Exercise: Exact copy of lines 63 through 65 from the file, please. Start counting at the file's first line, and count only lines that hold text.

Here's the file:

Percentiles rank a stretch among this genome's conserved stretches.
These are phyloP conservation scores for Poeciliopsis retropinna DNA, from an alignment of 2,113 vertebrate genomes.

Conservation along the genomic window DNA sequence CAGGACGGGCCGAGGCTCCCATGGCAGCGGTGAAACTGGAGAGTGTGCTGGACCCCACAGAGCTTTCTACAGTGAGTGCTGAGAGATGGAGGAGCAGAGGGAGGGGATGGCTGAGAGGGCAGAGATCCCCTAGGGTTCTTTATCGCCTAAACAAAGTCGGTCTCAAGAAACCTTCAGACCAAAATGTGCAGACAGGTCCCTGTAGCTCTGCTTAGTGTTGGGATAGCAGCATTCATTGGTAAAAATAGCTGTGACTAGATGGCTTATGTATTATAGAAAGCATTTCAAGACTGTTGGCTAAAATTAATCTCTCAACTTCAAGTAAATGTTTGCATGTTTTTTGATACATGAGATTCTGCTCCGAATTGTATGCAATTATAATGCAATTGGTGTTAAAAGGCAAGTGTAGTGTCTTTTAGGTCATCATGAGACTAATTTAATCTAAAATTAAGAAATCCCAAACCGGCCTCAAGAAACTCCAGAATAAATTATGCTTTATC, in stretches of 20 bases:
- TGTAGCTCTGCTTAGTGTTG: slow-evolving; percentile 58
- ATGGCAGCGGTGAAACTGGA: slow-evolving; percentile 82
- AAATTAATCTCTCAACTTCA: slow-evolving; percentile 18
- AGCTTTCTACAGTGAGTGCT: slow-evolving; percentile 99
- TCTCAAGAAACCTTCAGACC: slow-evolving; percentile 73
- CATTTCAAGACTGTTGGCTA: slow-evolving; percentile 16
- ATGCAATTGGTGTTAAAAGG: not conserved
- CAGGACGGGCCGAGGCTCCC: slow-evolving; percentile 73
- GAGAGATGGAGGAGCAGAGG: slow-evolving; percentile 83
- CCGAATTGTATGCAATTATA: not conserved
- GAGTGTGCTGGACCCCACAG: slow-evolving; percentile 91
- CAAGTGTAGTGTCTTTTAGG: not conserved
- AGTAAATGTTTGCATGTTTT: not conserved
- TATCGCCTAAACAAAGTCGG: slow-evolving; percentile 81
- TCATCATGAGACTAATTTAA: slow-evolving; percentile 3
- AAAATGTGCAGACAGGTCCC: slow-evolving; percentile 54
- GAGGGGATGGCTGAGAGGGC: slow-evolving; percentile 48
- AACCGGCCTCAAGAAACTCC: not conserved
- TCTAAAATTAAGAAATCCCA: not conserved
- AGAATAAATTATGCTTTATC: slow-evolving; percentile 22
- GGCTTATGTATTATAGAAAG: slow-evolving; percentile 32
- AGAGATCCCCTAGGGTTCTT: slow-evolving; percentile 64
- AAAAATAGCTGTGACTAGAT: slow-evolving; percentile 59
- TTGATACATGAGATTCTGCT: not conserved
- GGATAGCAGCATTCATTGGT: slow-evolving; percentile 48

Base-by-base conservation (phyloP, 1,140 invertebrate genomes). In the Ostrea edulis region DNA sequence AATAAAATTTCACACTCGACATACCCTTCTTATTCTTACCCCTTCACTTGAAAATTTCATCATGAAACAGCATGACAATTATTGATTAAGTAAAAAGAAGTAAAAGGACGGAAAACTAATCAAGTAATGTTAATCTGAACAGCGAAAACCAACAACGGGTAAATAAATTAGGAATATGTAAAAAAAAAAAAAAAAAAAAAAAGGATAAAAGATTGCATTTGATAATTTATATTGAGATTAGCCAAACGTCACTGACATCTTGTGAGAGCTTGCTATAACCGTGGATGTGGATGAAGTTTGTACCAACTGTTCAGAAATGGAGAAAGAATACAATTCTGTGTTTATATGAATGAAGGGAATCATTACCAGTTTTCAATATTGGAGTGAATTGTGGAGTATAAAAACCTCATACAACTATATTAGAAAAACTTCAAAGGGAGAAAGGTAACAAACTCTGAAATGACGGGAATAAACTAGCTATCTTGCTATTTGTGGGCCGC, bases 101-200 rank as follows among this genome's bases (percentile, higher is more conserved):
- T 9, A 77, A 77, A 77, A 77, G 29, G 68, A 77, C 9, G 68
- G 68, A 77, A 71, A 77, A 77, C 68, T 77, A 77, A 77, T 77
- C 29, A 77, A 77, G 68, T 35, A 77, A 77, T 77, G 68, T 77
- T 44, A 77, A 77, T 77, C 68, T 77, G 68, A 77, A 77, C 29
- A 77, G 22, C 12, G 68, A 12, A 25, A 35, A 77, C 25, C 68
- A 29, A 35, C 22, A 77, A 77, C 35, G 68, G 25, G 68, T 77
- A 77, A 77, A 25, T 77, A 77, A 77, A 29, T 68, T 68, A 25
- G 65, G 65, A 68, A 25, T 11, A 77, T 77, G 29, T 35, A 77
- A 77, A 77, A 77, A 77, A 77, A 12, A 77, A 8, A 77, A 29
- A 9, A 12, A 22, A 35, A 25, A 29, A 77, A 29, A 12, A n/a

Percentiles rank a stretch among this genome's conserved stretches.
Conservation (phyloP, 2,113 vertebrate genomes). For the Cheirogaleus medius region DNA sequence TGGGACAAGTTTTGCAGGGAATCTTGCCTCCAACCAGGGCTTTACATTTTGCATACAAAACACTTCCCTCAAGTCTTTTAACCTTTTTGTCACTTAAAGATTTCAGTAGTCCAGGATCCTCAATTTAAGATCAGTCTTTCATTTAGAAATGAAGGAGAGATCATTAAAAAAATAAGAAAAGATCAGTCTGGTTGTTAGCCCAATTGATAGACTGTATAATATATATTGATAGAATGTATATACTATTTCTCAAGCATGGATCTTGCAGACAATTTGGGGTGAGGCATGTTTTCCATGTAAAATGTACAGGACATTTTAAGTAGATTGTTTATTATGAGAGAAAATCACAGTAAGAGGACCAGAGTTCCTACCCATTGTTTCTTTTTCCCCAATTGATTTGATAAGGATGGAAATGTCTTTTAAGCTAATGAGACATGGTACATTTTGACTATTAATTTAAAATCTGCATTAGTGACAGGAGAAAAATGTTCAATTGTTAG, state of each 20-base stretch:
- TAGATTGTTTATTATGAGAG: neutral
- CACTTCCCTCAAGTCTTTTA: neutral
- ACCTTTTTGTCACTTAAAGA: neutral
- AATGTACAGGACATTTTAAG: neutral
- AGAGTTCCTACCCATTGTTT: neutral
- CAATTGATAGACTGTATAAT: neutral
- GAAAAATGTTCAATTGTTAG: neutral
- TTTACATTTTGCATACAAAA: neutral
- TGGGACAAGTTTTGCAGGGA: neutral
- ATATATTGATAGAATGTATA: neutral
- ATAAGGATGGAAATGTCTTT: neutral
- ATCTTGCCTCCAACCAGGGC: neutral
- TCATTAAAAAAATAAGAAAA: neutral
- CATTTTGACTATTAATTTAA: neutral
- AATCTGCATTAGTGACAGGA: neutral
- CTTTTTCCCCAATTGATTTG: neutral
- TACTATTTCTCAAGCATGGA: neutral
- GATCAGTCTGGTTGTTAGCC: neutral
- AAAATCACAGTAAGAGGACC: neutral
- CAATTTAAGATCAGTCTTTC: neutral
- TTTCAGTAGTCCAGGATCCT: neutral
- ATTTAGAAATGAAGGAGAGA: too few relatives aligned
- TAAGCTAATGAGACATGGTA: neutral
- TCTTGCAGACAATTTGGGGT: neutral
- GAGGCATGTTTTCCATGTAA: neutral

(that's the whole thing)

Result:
- ATTTAGAAATGAAGGAGAGA: too few relatives aligned
- TAAGCTAATGAGACATGGTA: neutral
- TCTTGCAGACAATTTGGGGT: neutral